I recently sat in on a meeting of administrators of various care programs and facilities for the elderly, a few family member-caregivers and social workers. I came away disheartened and dismayed about the predicaments in which some families are finding themselves.
The meeting, which was nothing more than a brainstorming session, came about due to a client situation in an adult day program that provides socialization and activities, but no health care. The director of that program has watched as the health of a 96-year-old client’s caregiver, a daughter well into her seventies, has deteriorated markedly over the past two years due to the physical stresses of caring for her mother at home.
The client needs to be in a nursing home but she has no funds. She is a Medicaid recipient and the waiting list for a Medicaid bed in a nursing home in this area is five years. Frustrated by the situation, the director made a few calls to others involved in elder care, looking for a solution to her client’s problem. Her queries had the unexpected result of generating a meeting to identify the problems and steps that could be taken to find the answers so many of them need.
It turns out that provisions for elder care vary greatly from state to state and, in the case of Colorado where I reside, even from county to county to some degree. To cut spending, the Colorado legislature has placed a moratorium on Medicaid nursing home beds. The number of beds, therefore, cannot be increased. The existing number is woefully inadequate and grows increasingly inadequate daily.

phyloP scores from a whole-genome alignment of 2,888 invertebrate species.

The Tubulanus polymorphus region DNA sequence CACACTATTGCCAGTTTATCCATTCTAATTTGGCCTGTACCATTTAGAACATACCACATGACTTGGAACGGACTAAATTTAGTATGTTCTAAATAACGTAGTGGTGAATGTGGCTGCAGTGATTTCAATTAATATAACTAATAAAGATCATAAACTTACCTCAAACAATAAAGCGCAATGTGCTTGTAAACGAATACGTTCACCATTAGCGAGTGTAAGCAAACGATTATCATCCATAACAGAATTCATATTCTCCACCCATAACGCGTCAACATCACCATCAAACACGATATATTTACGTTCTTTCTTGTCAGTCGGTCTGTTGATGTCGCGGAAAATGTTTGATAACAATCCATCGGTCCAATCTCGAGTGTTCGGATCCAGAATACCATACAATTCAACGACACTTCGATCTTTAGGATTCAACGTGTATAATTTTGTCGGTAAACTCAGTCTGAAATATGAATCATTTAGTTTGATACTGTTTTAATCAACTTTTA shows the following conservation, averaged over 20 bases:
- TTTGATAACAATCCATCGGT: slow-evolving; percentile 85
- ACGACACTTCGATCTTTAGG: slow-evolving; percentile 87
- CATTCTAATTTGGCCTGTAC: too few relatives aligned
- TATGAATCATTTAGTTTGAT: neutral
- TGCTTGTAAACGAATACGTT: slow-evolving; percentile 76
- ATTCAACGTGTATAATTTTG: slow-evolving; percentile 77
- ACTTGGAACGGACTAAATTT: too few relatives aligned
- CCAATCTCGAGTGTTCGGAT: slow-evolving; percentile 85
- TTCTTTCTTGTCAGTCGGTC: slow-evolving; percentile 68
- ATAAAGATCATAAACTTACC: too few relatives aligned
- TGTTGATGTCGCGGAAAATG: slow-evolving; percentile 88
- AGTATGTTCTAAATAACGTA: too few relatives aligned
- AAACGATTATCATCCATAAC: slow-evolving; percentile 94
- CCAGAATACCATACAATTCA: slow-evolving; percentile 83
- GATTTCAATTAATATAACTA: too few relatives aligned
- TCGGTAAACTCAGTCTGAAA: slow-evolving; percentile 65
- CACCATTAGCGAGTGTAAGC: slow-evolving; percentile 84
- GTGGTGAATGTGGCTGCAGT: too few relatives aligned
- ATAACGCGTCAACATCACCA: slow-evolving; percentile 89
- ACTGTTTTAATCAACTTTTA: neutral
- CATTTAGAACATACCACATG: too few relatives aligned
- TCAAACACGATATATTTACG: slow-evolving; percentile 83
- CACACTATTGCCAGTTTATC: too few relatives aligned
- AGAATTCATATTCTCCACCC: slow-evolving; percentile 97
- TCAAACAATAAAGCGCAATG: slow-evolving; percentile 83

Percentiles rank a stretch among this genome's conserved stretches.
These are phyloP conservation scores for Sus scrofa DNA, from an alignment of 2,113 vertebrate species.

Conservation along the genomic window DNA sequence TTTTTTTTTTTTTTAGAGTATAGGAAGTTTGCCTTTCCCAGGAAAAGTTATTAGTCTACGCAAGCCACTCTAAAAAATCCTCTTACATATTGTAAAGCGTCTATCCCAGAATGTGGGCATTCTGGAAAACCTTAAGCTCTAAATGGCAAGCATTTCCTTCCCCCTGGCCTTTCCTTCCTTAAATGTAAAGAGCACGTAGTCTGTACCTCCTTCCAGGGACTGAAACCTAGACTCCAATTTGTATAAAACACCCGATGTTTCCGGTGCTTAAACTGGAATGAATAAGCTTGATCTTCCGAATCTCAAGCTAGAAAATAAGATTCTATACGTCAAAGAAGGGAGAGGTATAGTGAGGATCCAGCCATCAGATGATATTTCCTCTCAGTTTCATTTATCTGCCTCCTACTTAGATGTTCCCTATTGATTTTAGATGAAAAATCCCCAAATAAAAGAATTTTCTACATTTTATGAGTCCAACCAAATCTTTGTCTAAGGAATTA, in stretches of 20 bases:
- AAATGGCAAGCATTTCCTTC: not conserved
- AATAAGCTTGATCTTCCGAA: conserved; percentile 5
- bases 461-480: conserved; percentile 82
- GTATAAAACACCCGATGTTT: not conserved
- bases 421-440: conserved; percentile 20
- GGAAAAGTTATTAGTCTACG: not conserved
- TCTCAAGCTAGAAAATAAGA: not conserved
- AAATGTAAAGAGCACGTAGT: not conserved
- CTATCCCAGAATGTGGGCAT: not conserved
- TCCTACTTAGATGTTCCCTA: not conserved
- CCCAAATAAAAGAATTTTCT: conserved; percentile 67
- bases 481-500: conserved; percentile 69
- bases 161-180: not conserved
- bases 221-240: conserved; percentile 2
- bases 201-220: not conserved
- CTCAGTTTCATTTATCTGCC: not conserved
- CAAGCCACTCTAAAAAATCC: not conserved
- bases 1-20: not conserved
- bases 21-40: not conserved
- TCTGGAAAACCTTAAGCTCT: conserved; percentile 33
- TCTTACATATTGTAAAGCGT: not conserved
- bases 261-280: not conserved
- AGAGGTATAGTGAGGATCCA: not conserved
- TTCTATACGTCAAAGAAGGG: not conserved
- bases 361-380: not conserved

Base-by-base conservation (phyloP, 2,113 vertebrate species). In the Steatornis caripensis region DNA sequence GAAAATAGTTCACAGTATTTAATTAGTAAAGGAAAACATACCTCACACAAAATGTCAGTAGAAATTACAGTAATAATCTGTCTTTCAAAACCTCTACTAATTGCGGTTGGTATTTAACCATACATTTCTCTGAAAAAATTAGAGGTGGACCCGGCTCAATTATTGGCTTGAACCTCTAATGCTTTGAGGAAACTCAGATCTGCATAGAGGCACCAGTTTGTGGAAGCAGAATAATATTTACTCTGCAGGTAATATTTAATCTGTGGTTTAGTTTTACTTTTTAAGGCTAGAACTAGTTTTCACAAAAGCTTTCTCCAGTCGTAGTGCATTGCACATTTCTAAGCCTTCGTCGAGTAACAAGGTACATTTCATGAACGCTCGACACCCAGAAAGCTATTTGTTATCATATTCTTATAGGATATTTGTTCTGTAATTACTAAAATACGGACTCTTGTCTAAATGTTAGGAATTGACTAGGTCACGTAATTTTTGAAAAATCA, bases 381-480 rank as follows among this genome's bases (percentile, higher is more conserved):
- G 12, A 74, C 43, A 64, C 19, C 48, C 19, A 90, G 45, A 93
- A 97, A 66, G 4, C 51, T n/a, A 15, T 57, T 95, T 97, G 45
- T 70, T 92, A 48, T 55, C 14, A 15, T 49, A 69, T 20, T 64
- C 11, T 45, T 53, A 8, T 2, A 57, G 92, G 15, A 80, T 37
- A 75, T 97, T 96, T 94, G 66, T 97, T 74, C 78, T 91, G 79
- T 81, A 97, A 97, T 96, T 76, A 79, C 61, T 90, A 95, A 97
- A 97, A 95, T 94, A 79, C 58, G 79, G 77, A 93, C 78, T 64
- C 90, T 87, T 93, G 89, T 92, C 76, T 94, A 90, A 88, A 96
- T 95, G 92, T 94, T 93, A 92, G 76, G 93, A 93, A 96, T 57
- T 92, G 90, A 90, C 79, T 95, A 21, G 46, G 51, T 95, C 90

Problems are not limited to those who lack the funds to pay privately. The husband of a woman in attendance, who appeared to be in her mid-seventies, suffers with Alzheimer’s. He is a wanderer and needs to be in a secure unit but there is not a space for him anywhere in our large county. She remarked that it had nothing to do with money—they have long-term care insurance—there is simply no place for him. In addition, the fact that he is male is not in his favor. Males are deemed to be potentially aggressive, so facilities maintain a lower ratio of males to females.
I listened as family member-caregivers told their discouraging stories and recognized a sort of resignation in them. They are desperate for skilled care placement but at this point would settle for respite care in order to get a break from their never-ending responsibilities. One tired elderly man was near tears as he said, “If only there was respite care.”
The wife of the Alzheimer’s patient mentioned earlier told of wanting to go on a week-long trip. She called every facility in the area, seeking temporary care for her husband but found only dead ends. The only thing available to her was 24-hour in-home nursing at a cost of $365 per day, which was beyond what she could spend. She was able to go on the trip only because her son and son-in-law came from out-of-state to stay with her husband. I admire the men for making it possible for the woman to get a much deserved break but I also find it interesting that it took two men, probably in their fifties, to do for one week what a woman in her seventies does every day.
I came away from that meeting more than shell-shocked, as I could foresee similar, or worse, situations in my own life. It is a frightening prospect, that’s for sure, and we should all be cognizant of the dire possibilities that await us.
If those of you in states that are handling the elder care conundrum better than Colorado have experiences to share, I would like to hear from you.